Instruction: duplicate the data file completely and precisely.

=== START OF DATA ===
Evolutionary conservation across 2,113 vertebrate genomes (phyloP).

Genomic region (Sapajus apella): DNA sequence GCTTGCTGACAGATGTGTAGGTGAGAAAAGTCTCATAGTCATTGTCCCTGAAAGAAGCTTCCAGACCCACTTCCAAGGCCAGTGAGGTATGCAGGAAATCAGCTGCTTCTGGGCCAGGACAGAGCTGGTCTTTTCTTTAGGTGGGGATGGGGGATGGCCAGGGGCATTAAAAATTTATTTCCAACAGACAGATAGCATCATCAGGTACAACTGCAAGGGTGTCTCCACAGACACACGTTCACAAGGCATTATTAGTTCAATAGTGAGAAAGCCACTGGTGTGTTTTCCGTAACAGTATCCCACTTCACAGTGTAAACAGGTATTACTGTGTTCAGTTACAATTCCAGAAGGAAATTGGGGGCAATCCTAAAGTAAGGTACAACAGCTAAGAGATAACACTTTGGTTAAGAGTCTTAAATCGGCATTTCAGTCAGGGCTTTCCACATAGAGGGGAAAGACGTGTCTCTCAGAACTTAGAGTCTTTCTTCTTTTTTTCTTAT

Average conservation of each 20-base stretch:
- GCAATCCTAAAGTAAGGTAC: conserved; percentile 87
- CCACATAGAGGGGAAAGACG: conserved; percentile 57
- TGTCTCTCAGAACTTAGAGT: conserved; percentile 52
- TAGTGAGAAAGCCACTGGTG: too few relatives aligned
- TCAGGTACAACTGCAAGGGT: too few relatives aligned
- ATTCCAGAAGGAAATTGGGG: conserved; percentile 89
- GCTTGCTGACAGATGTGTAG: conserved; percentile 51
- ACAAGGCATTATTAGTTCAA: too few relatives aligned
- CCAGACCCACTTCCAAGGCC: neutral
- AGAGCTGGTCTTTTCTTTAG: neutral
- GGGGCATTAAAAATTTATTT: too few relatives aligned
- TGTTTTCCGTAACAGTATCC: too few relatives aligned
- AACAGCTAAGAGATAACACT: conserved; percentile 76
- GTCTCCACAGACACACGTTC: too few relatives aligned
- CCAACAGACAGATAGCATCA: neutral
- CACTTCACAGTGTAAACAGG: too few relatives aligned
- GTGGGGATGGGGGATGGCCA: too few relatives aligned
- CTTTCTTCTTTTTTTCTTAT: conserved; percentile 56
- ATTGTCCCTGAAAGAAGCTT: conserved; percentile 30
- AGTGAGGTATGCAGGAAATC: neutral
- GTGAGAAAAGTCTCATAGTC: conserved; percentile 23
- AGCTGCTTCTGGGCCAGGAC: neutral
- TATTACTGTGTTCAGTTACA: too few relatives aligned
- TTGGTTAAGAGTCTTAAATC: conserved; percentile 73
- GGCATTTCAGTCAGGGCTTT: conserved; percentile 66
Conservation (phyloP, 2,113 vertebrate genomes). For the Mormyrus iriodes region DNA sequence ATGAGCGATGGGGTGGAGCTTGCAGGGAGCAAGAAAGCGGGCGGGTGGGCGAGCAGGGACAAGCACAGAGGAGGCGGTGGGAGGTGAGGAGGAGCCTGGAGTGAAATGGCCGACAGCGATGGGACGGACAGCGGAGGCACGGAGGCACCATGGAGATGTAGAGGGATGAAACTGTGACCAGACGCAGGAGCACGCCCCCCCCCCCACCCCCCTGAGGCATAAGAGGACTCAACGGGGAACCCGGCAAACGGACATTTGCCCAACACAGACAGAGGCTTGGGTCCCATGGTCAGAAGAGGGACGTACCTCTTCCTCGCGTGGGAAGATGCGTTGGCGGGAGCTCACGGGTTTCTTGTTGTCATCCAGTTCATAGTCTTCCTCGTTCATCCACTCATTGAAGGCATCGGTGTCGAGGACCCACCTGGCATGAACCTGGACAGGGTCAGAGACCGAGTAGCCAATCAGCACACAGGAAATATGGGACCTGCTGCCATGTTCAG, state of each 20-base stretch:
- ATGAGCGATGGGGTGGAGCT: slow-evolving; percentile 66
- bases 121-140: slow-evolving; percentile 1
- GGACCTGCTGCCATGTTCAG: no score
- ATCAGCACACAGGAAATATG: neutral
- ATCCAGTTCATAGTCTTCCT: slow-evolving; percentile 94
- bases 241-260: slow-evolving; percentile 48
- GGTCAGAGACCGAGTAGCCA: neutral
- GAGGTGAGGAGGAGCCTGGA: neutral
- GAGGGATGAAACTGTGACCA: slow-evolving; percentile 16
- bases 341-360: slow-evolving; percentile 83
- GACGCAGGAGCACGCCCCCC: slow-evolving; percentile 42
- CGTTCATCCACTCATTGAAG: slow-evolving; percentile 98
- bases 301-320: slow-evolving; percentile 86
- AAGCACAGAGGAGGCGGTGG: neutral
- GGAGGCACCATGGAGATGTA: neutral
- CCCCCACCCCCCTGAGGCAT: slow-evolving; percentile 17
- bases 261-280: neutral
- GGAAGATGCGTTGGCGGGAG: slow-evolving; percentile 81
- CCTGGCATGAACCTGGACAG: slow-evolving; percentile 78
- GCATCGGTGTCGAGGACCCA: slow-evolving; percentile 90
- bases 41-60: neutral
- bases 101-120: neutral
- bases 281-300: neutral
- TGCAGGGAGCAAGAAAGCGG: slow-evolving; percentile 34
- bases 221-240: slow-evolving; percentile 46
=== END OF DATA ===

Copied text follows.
Evolutionary conservation across 2,113 vertebrate genomes (phyloP).

Genomic region (Sapajus apella): DNA sequence GCTTGCTGACAGATGTGTAGGTGAGAAAAGTCTCATAGTCATTGTCCCTGAAAGAAGCTTCCAGACCCACTTCCAAGGCCAGTGAGGTATGCAGGAAATCAGCTGCTTCTGGGCCAGGACAGAGCTGGTCTTTTCTTTAGGTGGGGATGGGGGATGGCCAGGGGCATTAAAAATTTATTTCCAACAGACAGATAGCATCATCAGGTACAACTGCAAGGGTGTCTCCACAGACACACGTTCACAAGGCATTATTAGTTCAATAGTGAGAAAGCCACTGGTGTGTTTTCCGTAACAGTATCCCACTTCACAGTGTAAACAGGTATTACTGTGTTCAGTTACAATTCCAGAAGGAAATTGGGGGCAATCCTAAAGTAAGGTACAACAGCTAAGAGATAACACTTTGGTTAAGAGTCTTAAATCGGCATTTCAGTCAGGGCTTTCCACATAGAGGGGAAAGACGTGTCTCTCAGAACTTAGAGTCTTTCTTCTTTTTTTCTTAT

Average conservation of each 20-base stretch:
- GCAATCCTAAAGTAAGGTAC: conserved; percentile 87
- CCACATAGAGGGGAAAGACG: conserved; percentile 57
- TGTCTCTCAGAACTTAGAGT: conserved; percentile 52
- TAGTGAGAAAGCCACTGGTG: too few relatives aligned
- TCAGGTACAACTGCAAGGGT: too few relatives aligned
- ATTCCAGAAGGAAATTGGGG: conserved; percentile 89
- GCTTGCTGACAGATGTGTAG: conserved; percentile 51
- ACAAGGCATTATTAGTTCAA: too few relatives aligned
- CCAGACCCACTTCCAAGGCC: neutral
- AGAGCTGGTCTTTTCTTTAG: neutral
- GGGGCATTAAAAATTTATTT: too few relatives aligned
- TGTTTTCCGTAACAGTATCC: too few relatives aligned
- AACAGCTAAGAGATAACACT: conserved; percentile 76
- GTCTCCACAGACACACGTTC: too few relatives aligned
- CCAACAGACAGATAGCATCA: neutral
- CACTTCACAGTGTAAACAGG: too few relatives aligned
- GTGGGGATGGGGGATGGCCA: too few relatives aligned
- CTTTCTTCTTTTTTTCTTAT: conserved; percentile 56
- ATTGTCCCTGAAAGAAGCTT: conserved; percentile 30
- AGTGAGGTATGCAGGAAATC: neutral
- GTGAGAAAAGTCTCATAGTC: conserved; percentile 23
- AGCTGCTTCTGGGCCAGGAC: neutral
- TATTACTGTGTTCAGTTACA: too few relatives aligned
- TTGGTTAAGAGTCTTAAATC: conserved; percentile 73
- GGCATTTCAGTCAGGGCTTT: conserved; percentile 66
Conservation (phyloP, 2,113 vertebrate genomes). For the Mormyrus iriodes region DNA sequence ATGAGCGATGGGGTGGAGCTTGCAGGGAGCAAGAAAGCGGGCGGGTGGGCGAGCAGGGACAAGCACAGAGGAGGCGGTGGGAGGTGAGGAGGAGCCTGGAGTGAAATGGCCGACAGCGATGGGACGGACAGCGGAGGCACGGAGGCACCATGGAGATGTAGAGGGATGAAACTGTGACCAGACGCAGGAGCACGCCCCCCCCCCCACCCCCCTGAGGCATAAGAGGACTCAACGGGGAACCCGGCAAACGGACATTTGCCCAACACAGACAGAGGCTTGGGTCCCATGGTCAGAAGAGGGACGTACCTCTTCCTCGCGTGGGAAGATGCGTTGGCGGGAGCTCACGGGTTTCTTGTTGTCATCCAGTTCATAGTCTTCCTCGTTCATCCACTCATTGAAGGCATCGGTGTCGAGGACCCACCTGGCATGAACCTGGACAGGGTCAGAGACCGAGTAGCCAATCAGCACACAGGAAATATGGGACCTGCTGCCATGTTCAG, state of each 20-base stretch:
- ATGAGCGATGGGGTGGAGCT: slow-evolving; percentile 66
- bases 121-140: slow-evolving; percentile 1
- GGACCTGCTGCCATGTTCAG: no score
- ATCAGCACACAGGAAATATG: neutral
- ATCCAGTTCATAGTCTTCCT: slow-evolving; percentile 94
- bases 241-260: slow-evolving; percentile 48
- GGTCAGAGACCGAGTAGCCA: neutral
- GAGGTGAGGAGGAGCCTGGA: neutral
- GAGGGATGAAACTGTGACCA: slow-evolving; percentile 16
- bases 341-360: slow-evolving; percentile 83
- GACGCAGGAGCACGCCCCCC: slow-evolving; percentile 42
- CGTTCATCCACTCATTGAAG: slow-evolving; percentile 98
- bases 301-320: slow-evolving; percentile 86
- AAGCACAGAGGAGGCGGTGG: neutral
- GGAGGCACCATGGAGATGTA: neutral
- CCCCCACCCCCCTGAGGCAT: slow-evolving; percentile 17
- bases 261-280: neutral
- GGAAGATGCGTTGGCGGGAG: slow-evolving; percentile 81
- CCTGGCATGAACCTGGACAG: slow-evolving; percentile 78
- GCATCGGTGTCGAGGACCCA: slow-evolving; percentile 90
- bases 41-60: neutral
- bases 101-120: neutral
- bases 281-300: neutral
- TGCAGGGAGCAAGAAAGCGG: slow-evolving; percentile 34
- bases 221-240: slow-evolving; percentile 46